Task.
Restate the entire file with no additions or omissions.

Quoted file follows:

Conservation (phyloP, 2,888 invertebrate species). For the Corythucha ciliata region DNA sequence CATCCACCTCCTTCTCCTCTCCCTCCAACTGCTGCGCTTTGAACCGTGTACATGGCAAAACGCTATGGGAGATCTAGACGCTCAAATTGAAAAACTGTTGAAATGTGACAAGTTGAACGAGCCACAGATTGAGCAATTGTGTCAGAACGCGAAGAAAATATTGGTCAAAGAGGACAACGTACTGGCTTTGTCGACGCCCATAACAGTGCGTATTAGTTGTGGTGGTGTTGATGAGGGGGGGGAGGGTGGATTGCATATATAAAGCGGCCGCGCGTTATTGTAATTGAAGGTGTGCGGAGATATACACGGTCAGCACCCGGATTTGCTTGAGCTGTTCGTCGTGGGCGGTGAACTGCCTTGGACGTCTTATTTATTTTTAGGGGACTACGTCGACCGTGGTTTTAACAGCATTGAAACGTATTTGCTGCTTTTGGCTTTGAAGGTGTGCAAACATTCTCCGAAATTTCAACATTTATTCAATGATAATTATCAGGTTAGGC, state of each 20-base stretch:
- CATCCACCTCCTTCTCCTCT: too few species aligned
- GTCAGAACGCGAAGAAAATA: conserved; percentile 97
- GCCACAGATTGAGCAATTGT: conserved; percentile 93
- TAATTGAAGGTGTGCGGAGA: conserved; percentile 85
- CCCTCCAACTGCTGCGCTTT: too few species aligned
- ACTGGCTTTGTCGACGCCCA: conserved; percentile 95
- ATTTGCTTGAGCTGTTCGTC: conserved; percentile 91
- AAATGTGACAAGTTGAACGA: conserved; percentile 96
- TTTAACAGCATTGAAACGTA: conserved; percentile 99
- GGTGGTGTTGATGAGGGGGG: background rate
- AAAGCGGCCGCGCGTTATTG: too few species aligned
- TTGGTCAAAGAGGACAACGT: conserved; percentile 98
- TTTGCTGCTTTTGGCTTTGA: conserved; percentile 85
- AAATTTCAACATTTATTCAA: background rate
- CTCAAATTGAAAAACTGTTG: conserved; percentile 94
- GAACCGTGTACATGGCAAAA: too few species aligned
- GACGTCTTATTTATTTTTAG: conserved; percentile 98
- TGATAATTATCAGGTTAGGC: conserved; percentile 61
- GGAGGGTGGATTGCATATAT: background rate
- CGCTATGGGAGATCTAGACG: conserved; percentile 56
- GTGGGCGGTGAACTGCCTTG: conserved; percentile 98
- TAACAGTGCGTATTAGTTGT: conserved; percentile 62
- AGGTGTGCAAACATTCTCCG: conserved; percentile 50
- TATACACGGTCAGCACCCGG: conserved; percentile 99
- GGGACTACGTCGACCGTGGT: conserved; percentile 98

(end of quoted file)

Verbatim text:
Conservation (phyloP, 2,888 invertebrate species). For the Corythucha ciliata region DNA sequence CATCCACCTCCTTCTCCTCTCCCTCCAACTGCTGCGCTTTGAACCGTGTACATGGCAAAACGCTATGGGAGATCTAGACGCTCAAATTGAAAAACTGTTGAAATGTGACAAGTTGAACGAGCCACAGATTGAGCAATTGTGTCAGAACGCGAAGAAAATATTGGTCAAAGAGGACAACGTACTGGCTTTGTCGACGCCCATAACAGTGCGTATTAGTTGTGGTGGTGTTGATGAGGGGGGGGAGGGTGGATTGCATATATAAAGCGGCCGCGCGTTATTGTAATTGAAGGTGTGCGGAGATATACACGGTCAGCACCCGGATTTGCTTGAGCTGTTCGTCGTGGGCGGTGAACTGCCTTGGACGTCTTATTTATTTTTAGGGGACTACGTCGACCGTGGTTTTAACAGCATTGAAACGTATTTGCTGCTTTTGGCTTTGAAGGTGTGCAAACATTCTCCGAAATTTCAACATTTATTCAATGATAATTATCAGGTTAGGC, state of each 20-base stretch:
- CATCCACCTCCTTCTCCTCT: too few species aligned
- GTCAGAACGCGAAGAAAATA: conserved; percentile 97
- GCCACAGATTGAGCAATTGT: conserved; percentile 93
- TAATTGAAGGTGTGCGGAGA: conserved; percentile 85
- CCCTCCAACTGCTGCGCTTT: too few species aligned
- ACTGGCTTTGTCGACGCCCA: conserved; percentile 95
- ATTTGCTTGAGCTGTTCGTC: conserved; percentile 91
- AAATGTGACAAGTTGAACGA: conserved; percentile 96
- TTTAACAGCATTGAAACGTA: conserved; percentile 99
- GGTGGTGTTGATGAGGGGGG: background rate
- AAAGCGGCCGCGCGTTATTG: too few species aligned
- TTGGTCAAAGAGGACAACGT: conserved; percentile 98
- TTTGCTGCTTTTGGCTTTGA: conserved; percentile 85
- AAATTTCAACATTTATTCAA: background rate
- CTCAAATTGAAAAACTGTTG: conserved; percentile 94
- GAACCGTGTACATGGCAAAA: too few species aligned
- GACGTCTTATTTATTTTTAG: conserved; percentile 98
- TGATAATTATCAGGTTAGGC: conserved; percentile 61
- GGAGGGTGGATTGCATATAT: background rate
- CGCTATGGGAGATCTAGACG: conserved; percentile 56
- GTGGGCGGTGAACTGCCTTG: conserved; percentile 98
- TAACAGTGCGTATTAGTTGT: conserved; percentile 62
- AGGTGTGCAAACATTCTCCG: conserved; percentile 50
- TATACACGGTCAGCACCCGG: conserved; percentile 99
- GGGACTACGTCGACCGTGGT: conserved; percentile 98